The Light at the End of the Hall

earth from the moonAs it happens, the world did not stop while Tom and I went from being in the jaws of the shark, to being spat out, to swimming to shore.

So much going on in the world:

The struggle between those who seek to start another war to enforce their belief in American exceptionalism, and those who seek to use America’s strength to lead a global community.

The struggle between those who want to declare religious dogma is a person and thus should be granted civil rights equal to an actual person, and those harmed by—and those who think no one should be harmed by—another’s religious beliefs.

Again, an unarmed black man has been shot dead by a policeman who claimed he feared for his life as the fleeing man ran away from him. Shot in the back multiple times.

Oh, and Mad Men returned.

Mad Men is always a great reminder of where we have come from, telling the story of the cultural changes that catapulted America out of World War II and the Fifties, and into the a world that stretched boundaries. The first episode begins in 1970, when the counter-culture got assimilated into the status-quo culture. Businessmen wearing shaggy hair, sideburns, and mustaches. Women venturing into the business world, where, of course, their power and standing were trivialized and diminished by frat-boy-men who humiliated with them with snide, stupid innuendo and sarcasm.

I thought we were past all that.

And, then, Indiana passed a law that allowed businesses to discriminate based on their religious beliefs. Fortunately, it created a backlash, led by the market place. Indiana relented and included a statement that it was illegal for a business to deny services to an individual based on his or her sexual preference.

Well, hallelujah, I say.

There was the debate that tried to defend religious beliefs. God tells some people that those who are wired to love someone of the same sex are an abomination to him. And, they have a right to hold that belief.

Well, yes, they have a right to believe that. But my god tells me something very different. First she’s a she and doesn’t cares who you love and commit to. The point is to be kind and loving.

There is great harm done when the culture, the society, and the government supports a group’s right to shape the world in its own image. Look no further than gay teen suicide as an example.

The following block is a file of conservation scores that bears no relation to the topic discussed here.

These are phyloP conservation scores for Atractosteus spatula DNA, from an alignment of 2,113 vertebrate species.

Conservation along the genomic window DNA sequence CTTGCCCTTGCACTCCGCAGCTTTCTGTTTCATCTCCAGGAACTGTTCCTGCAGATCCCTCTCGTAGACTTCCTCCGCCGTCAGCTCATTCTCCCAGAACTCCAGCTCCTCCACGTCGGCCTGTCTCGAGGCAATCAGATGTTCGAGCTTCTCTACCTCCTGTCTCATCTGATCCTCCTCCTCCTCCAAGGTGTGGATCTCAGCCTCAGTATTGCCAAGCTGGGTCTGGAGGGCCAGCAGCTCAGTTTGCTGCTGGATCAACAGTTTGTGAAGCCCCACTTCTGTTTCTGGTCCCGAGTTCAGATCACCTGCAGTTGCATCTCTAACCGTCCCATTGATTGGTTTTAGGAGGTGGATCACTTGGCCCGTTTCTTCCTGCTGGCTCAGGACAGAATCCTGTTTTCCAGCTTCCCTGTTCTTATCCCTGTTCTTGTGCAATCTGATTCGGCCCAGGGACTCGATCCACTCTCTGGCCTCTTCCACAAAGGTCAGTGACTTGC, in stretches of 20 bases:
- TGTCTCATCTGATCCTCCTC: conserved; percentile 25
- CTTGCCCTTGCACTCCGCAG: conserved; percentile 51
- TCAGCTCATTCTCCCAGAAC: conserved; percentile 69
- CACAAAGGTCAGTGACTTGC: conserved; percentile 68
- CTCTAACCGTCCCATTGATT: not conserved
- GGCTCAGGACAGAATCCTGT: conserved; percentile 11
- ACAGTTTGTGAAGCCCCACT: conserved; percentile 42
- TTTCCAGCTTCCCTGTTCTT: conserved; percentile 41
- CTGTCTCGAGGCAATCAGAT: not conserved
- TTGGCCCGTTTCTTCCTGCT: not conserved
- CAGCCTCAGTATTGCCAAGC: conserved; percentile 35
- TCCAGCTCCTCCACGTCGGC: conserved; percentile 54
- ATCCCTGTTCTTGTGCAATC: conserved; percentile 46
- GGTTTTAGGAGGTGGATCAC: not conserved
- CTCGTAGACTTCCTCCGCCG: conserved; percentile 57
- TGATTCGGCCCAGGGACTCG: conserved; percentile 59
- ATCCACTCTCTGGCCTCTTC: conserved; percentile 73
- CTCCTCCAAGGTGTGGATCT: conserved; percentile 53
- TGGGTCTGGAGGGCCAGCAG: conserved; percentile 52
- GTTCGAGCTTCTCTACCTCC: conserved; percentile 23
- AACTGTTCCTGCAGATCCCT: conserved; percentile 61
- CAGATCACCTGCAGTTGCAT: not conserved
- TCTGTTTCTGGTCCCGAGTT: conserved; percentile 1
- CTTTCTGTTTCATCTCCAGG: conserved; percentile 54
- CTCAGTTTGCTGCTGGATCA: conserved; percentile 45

Imagine how bleak it must seem to believe you are unworthy of love in the eyes of god—not because of having done harm to anyone, but because of what you inherently are. Imagine believing that you can never have a home and family and life partner unless you are willing to live a lie. Imagine what it must feel like to the spouse who lives with that lie.

It’s tough enough when one’s family enforces such a limited world. When a government reinforces it, there is no escape.

Believe what you want, but you do not have the right to mold the world to reinforce it, especially if it inflicts harm on others.

If we are to live in a country that does not establish a religion, then we all need to live with the ambiguity that comes when we make room for all religious beliefs or none at all.

In The Power of Myth series, Bill Moyers asks Joseph Campbell if humans create myths based on their environment. He said yes. He gave the example of what it was like when a Pygmy, who lived in a rainforest, was taken to a mountaintop. The vastness of the landscape overwhelmed him. He wanted to retreat into the rainforest where he felt safe.

Those of us who live in the “modern” world are much like that Pygmy. Only we are exposed daily to the vastness of the world—a world that includes rainforests, deserts, mountains, valleys, oceans, glaciers—and we don’t have that rainforest to retreat to.

What we have is our planet. Our home. And we need to feel safe here, the way the Pygmy felt safe in the familiarity of the rainforest.

As Joseph Campbell said, we need to write new myths. Science and the information about the world it gives us provide us great tools for doing just that—for finding the divine in the mundane.

But, to do that, we cannot pander to or give credence to solipsistic dogma, anymore than a family can be functional if it sacrifices the needs of its members to the needs of its least functional member.

Mad Men is great storytelling. The characters are catapulted into a world that is vaster than the one they were raised in. It makes visible the devastating effects of racism, sexism, and homophobia through the eyes of the characters who experience them.

We’re not past all that. But, I believe we are on our way.